Tuesday, September 07, 2004

The Return of Zatoichi

No Louies today. It’s Zatoichi time.

I can’t pretend to know anything about Japanese cinema. Or any other kind of cinema, for that matter. But I know what I like, and I like samurai movies. Twenty-some years ago there were a lot of like-minded samurai fans here in Portland, and one of the neighborhood theaters catered to us with frequent double features and occasional festivals. My favorite film of the time was Yojimbo, and my favorite actor Toshiro Mifune.

There seemed to me a three-tiered hierarchy of samurai movies. At the top were the A-film blockbusters, like Seven Samurai and Ran. Slightly less prestigious, but still with good acting and high production values , were films like The Hidden Fortress, Rashomon and Yojimbo. And then there were the cheapie action flicks, the B-Westerns of the samurai genre, like the Zatoichi series.

The Zatoichi movies (and there were a lot of them) were a perfect mix of violence and humor. Zatoichi, a hunched-over, little blind masseur with the face of a toad, would shuffle into town in his funny hat, where some gang of toughs were sure to try and rob him. Off with the hat, out with the sword, and half a dozen toughs would be lying dead in the street. Survivors, if any, ran off squealing, “Oh, no! Zatoichi!” Fond memories.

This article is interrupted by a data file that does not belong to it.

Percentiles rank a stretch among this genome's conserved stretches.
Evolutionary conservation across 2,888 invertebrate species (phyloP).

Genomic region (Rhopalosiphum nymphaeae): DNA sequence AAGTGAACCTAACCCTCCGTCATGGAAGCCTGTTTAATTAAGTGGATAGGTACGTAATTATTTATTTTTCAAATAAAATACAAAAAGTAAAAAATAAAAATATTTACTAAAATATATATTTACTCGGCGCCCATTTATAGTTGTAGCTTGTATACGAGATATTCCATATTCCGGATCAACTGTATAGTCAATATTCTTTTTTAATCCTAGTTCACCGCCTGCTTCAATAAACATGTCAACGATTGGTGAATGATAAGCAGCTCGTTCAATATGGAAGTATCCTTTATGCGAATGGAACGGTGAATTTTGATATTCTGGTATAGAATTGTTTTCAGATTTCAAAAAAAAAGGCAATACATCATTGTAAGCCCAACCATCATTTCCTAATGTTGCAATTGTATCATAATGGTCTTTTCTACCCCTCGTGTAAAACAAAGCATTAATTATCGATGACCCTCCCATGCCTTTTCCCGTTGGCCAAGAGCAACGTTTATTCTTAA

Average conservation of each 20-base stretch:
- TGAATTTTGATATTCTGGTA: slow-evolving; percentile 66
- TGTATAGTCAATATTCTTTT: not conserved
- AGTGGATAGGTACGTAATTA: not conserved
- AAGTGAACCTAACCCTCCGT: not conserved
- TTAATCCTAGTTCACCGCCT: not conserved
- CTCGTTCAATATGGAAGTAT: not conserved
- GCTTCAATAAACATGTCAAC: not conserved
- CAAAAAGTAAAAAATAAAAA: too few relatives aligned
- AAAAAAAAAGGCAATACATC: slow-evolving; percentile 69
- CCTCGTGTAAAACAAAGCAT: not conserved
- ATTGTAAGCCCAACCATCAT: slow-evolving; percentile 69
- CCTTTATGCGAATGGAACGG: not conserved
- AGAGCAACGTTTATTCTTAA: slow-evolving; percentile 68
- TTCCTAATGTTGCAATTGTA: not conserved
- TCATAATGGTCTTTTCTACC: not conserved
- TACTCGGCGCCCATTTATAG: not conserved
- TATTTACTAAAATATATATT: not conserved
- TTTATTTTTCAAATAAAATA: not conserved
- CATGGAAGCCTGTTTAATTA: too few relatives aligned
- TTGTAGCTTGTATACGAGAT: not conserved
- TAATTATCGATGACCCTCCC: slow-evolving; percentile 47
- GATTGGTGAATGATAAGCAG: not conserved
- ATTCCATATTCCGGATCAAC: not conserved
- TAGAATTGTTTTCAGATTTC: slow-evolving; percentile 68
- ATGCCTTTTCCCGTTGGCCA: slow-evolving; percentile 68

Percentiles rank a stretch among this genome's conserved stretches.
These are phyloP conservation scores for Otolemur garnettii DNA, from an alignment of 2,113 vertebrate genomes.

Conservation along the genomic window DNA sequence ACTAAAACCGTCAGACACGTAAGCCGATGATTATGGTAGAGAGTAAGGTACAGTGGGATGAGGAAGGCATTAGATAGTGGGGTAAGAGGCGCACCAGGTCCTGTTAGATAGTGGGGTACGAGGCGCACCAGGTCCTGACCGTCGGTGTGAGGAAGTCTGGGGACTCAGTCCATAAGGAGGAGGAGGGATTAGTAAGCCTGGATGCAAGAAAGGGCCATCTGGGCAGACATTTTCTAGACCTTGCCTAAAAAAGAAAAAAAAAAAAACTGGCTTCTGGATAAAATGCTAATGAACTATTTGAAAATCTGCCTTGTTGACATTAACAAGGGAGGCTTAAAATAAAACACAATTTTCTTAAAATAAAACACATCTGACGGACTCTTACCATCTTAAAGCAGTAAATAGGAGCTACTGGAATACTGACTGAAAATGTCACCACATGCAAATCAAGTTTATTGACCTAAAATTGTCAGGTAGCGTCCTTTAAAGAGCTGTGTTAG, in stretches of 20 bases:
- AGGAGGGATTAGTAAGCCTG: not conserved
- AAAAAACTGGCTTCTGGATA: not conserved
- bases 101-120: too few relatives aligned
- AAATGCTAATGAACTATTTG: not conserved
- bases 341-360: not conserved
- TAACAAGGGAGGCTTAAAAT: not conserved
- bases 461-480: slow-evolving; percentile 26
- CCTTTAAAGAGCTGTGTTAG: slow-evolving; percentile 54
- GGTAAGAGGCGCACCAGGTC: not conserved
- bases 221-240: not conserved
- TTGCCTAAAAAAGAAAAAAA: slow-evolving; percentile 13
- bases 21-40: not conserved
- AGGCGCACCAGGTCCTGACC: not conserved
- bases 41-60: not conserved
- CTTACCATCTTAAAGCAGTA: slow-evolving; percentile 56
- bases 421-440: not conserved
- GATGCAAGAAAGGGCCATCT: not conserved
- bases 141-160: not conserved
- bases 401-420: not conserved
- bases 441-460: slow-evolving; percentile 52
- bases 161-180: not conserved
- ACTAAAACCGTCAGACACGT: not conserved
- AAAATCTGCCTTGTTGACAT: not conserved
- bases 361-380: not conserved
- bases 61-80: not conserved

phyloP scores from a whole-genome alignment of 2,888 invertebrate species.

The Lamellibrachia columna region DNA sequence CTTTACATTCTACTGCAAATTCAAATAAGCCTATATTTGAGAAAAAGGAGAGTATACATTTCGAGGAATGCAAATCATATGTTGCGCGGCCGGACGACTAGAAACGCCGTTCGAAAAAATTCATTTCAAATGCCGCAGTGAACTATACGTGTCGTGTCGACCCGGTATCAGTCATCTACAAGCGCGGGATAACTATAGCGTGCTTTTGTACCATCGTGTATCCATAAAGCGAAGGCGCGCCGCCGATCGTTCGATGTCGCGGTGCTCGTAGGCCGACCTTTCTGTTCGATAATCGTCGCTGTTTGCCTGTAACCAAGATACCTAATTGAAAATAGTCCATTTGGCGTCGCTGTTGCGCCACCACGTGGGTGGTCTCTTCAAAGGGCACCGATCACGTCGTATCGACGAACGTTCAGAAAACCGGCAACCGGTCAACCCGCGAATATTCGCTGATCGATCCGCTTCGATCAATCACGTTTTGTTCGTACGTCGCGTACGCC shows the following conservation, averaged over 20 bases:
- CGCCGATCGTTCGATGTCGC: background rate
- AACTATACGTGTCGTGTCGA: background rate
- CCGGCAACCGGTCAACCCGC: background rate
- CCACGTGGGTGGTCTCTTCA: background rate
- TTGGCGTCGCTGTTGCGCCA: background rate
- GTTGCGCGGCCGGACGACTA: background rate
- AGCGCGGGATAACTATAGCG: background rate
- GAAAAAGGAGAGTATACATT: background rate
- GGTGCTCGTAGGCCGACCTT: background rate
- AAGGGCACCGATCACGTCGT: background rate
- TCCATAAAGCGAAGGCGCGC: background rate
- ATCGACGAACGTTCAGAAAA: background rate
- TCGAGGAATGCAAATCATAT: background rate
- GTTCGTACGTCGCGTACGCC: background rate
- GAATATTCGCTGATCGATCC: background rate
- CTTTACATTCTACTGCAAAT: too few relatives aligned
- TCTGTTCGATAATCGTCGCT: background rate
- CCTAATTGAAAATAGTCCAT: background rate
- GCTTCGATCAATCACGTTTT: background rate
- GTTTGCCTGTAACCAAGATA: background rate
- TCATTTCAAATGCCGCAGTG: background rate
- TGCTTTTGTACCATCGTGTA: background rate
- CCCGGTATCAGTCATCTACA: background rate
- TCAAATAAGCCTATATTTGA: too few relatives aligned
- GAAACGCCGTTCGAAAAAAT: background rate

So when I saw that a new Zatoichi had hit town, it got my blood pumping. And yesterday I finally saw it. Old Zato’s new incarnation, I’m pleased to say, nicely lives up to the original. Once again, he has no agenda of his own. He just wanders into town looking for food, shelter, sake and the nearest gambling establishment, and gets caught up in somebody else’s troubles.

The new film is bloodier, probably due to our increased insensitivity to it, and more noticeable because everything is now in color. (For some reason, I have a hard time getting used to color samurai. In my imagination, they’re still black & white.) I wasn’t counting, but thinking back, I’d guestimate the body count at somewhere around fifty, more than half sliced up by Zato himself. But to offset the blood, there’s also more humor. Add a few quirky characters, a few plot twists and a couple of surprises at the finish, and you get an enjoyable two hours of chuckles and bloodletting.

The only slow part was a stretch in middle involving the two geishas whose troubles drive the plot. And the only annoying scene was a long geisha dance accompanied by one of those funky little Japanese banjos played one screeching note at a time. That scene could have used a little Louie.

Metacritic gave the film a 71 (
http://www.metacritic.com/film/titles/zatoichi/). I might rate it a little lower for the general public, but for armchair ronin like me, it’s required viewing.


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